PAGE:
Wytchwood Review – A Cauldron Bubbling with Crafting and Charm

Wytchwood game screenshot, Bee
Wytchwood Review – A Cauldron Bubbling with Crafting and Charm

Platforms: Nintendo Switch, Sony PS4, Microsoft Xbox One, Windows PC, Steam

Game Name: Wytchwood

Publisher: Whitethorn Digital, WhisperGames

Developer: Alientrap

Genre: Adventure, RPG

Release Date: December 9th, 2021

Wytchwood by Alientrap

Wytchwood is a crafting-focused game where you play as a witch who has amnesia and needs to fulfill a contract she signed with a mysterious goat. The contract entails that you collect the souls of 12 individuals to wake up a woman stuck in an enchanted slumber.

Wytchwood game screenshot, Dialogue

In order to fulfill the contract, you must gather resources to craft all kinds of things, from traps to devices to help gather even more resources and ingredients. Pieces of wood, feathers, animal eyeballs, goblin slime, dried worms, dragonflies, and fairy dust…there are so many ingredients to gather in this game and so many recipes to craft.

Eye of Newt and Toe of Frog…and More Eye of Newt

The issue is that I felt like I spent most of my time crafting with a lot of the same ingredients over and over again. I get it that Wytchwood is a crafting-focused game, but I wish it didn’t rely so much on recipes that require other crafted things on top of other crafted things. It’s to add challenge to the game, I’m sure, but it really makes for a slower pace.

Gathering resources means that there is a lot of back-tracking. Fast travel mitigates this, but fast travel points feel too spaced out to cancel out back-tracking entirely. This could become an issue for some since the game is around nine hours long.

As a result, Wytchwood has a game loop that involves the assignment of an objective, then gathering and crafting things to complete the quest. It’s fairly addicting if you don’t mind collecting and crafting, but most of the time it feels like a lot of busywork in order to progress quests forward. It’s something to keep in mind if you find the idea of collecting ingredients over and over again off-putting.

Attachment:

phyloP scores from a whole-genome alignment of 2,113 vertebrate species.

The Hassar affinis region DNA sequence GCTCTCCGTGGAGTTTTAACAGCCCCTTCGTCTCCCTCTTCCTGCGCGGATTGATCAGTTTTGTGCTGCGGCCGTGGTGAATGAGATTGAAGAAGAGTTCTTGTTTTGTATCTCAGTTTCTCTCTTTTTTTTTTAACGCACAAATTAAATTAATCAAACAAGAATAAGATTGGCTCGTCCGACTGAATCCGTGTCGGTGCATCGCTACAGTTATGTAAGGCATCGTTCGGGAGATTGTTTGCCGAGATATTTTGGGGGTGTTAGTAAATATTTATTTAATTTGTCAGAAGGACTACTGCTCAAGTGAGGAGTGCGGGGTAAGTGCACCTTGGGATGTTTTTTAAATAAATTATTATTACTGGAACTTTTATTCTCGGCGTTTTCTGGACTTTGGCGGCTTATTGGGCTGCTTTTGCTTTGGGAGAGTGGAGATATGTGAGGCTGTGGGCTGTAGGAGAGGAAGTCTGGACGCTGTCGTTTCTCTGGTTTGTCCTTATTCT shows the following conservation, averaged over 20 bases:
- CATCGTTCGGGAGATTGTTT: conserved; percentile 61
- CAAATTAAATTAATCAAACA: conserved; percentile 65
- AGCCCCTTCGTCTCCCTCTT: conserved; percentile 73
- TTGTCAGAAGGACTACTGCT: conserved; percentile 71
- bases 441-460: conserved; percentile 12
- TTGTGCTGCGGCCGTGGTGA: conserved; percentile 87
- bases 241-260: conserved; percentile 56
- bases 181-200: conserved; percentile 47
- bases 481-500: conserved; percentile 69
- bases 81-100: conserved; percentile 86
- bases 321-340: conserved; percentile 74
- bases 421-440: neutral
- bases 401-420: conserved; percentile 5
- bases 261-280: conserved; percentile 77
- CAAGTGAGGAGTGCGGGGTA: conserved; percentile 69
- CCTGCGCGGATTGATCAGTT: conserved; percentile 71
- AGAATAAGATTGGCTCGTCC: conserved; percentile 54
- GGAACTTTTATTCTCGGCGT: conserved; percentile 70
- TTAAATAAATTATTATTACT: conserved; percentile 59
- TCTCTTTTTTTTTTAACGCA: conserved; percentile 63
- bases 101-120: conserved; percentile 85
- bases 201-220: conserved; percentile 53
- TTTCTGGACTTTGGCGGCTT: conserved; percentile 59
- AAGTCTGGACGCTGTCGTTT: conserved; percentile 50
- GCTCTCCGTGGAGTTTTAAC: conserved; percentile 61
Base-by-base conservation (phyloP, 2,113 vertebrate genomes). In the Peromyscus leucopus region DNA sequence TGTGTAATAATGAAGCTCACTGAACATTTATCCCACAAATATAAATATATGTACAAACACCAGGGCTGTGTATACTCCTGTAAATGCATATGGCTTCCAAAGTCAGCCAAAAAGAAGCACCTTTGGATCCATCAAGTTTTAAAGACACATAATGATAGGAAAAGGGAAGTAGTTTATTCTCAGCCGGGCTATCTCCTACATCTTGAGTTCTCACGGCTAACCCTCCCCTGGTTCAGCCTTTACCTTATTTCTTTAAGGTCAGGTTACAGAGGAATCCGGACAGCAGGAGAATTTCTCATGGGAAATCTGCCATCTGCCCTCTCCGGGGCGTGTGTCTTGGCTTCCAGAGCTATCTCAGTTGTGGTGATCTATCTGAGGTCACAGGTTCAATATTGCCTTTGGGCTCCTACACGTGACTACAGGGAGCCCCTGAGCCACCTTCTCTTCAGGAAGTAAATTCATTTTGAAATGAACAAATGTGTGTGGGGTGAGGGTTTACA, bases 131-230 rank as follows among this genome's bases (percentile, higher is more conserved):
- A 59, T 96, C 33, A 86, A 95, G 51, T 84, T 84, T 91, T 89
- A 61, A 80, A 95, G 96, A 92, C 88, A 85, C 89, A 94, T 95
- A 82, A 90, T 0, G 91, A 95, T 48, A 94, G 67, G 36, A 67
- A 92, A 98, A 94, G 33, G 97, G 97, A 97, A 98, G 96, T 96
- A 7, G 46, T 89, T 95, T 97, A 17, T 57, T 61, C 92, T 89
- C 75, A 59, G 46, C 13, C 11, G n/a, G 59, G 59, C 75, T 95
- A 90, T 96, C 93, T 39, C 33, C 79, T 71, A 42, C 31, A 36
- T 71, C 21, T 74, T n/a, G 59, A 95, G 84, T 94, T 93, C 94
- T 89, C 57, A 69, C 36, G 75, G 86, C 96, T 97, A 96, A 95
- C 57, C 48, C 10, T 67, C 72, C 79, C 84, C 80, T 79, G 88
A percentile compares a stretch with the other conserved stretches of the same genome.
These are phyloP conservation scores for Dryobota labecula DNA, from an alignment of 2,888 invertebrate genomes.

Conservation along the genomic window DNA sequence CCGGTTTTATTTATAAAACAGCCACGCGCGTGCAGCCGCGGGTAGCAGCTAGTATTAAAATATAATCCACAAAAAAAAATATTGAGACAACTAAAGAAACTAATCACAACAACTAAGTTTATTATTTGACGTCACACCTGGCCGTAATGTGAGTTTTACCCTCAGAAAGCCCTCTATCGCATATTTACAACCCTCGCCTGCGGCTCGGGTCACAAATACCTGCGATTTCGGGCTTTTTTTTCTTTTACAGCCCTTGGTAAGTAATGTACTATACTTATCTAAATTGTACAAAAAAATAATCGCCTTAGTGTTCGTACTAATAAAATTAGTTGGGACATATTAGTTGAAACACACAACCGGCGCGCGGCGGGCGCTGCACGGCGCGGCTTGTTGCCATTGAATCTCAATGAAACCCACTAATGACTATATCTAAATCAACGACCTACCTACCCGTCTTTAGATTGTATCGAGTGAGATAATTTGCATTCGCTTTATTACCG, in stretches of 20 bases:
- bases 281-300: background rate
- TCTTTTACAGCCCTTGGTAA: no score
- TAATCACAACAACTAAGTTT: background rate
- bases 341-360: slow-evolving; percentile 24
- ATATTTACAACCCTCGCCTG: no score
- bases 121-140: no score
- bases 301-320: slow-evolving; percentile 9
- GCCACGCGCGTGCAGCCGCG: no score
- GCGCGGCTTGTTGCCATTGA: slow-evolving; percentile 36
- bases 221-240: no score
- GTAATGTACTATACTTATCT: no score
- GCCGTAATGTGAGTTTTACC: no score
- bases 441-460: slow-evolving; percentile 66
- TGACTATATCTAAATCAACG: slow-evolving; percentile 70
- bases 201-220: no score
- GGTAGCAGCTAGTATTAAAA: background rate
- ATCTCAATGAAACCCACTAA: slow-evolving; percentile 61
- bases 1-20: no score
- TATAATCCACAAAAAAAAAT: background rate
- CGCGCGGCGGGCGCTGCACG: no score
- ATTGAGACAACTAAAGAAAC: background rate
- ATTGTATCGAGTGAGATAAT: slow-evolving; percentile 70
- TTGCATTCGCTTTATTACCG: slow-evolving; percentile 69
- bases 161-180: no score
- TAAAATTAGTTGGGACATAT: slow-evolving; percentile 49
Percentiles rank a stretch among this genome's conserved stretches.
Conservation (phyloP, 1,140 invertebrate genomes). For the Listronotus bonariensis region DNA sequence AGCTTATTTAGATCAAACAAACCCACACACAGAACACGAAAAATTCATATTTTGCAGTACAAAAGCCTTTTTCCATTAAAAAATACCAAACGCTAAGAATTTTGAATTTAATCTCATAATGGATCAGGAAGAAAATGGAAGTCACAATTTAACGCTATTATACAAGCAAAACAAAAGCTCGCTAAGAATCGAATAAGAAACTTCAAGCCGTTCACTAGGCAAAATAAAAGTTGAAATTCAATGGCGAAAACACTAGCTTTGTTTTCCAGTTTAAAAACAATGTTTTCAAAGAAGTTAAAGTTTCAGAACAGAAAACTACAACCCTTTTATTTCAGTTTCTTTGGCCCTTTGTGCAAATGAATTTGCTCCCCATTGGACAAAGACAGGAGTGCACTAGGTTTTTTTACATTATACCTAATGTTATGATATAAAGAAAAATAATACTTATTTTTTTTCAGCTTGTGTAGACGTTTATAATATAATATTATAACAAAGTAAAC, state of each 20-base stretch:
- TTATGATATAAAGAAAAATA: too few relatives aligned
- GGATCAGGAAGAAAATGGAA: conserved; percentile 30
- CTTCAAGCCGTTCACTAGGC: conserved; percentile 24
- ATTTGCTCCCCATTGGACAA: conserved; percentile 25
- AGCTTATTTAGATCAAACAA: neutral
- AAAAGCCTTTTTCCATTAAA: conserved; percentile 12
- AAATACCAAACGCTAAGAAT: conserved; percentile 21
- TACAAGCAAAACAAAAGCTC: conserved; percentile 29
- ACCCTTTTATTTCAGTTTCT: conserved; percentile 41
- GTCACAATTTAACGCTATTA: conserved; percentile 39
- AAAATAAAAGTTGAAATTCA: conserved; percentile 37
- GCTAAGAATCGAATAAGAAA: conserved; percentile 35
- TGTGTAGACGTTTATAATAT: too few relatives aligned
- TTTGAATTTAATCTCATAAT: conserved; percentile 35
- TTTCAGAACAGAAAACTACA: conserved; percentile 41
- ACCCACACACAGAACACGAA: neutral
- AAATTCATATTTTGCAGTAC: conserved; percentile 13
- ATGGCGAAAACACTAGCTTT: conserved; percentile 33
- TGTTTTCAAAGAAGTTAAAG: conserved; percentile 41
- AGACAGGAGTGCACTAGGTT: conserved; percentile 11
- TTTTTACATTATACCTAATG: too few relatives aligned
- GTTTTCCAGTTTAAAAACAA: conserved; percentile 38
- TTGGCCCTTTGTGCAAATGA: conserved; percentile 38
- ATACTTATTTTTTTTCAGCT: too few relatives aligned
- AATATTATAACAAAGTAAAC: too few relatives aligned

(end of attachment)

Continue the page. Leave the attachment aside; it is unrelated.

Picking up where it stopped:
Wytchwood game screenshot, Craft Gif

Double Double, Less Toil and Trouble

Thankfully, crafting is so intuitive! Open up the recipe book and hold a button to craft. This streamlined approach makes crafting feel easier to bear.

Gathering ingredients is also mercifully straightforward: Not sure how to kill an insect? Open up your handy witch-vision, which conveniently tells you that insect’s weakness. It’s a system that takes away a lot of the monotonous experimentation that comes with other crafting games.

Overall, I found the gameplay rewarding enough that I didn’t mind a lot of the backtracking. There were times where the multi-tiered quests felt a bit like padding, but Wytchwood allows for more of a laidback experience, where I could shut off my brain and go into autopilot. Collecting resources and crafting feels real zen most of the time.

Then the Charm is Firm and Good

Each quest involves collecting an individual’s soul, and each has a small narrative attached. These interactions with NPCs are entertaining; the small tales range from goofy to morbid while overall keeping a lighthearted tone. For example, reanimating a corpse seems morose, but the game approaches it with levity by making a joke out of the corpse only responding to questions with zombie groans. I liked this because it doesn’t take itself too seriously, and it isn’t too dark in these trying times.

Wytchwood game screenshot, Beach

The tone is also complemented by its fantastic visuals and sound design. Every environment is unique and brimming with small details. Foliage moves when touched, small animals skitter away when approached, and tiny insects fill the air with appropriate buzzing sounds. Great sound effects and audio design here make each environment a treat to explore.

The whimsical fantasy music with a splash of uplifting melodies also stood out. My favorite track had to be “Swamp Area’s Theme,” featuring a banjo with a subtle drum that evokes loneliness and uncertainty.

Wytchwood is a fun crafting game with plenty of small narrative points to keep you engaged. There is a lot of back-tracking and collecting resources if you don’t mind that, but fans of the crafting genre will feel right at home, and the takeaway is that it expertly weaves crafting and story, making for a game that is equally addicting and entertaining.

Wytchwood is available via the Nintendo Game Store, Sony PlayStation Store, Microsoft Store, Steam, Epic Games Store, and GOG.

Watch the official trailer for Wytchwood below:

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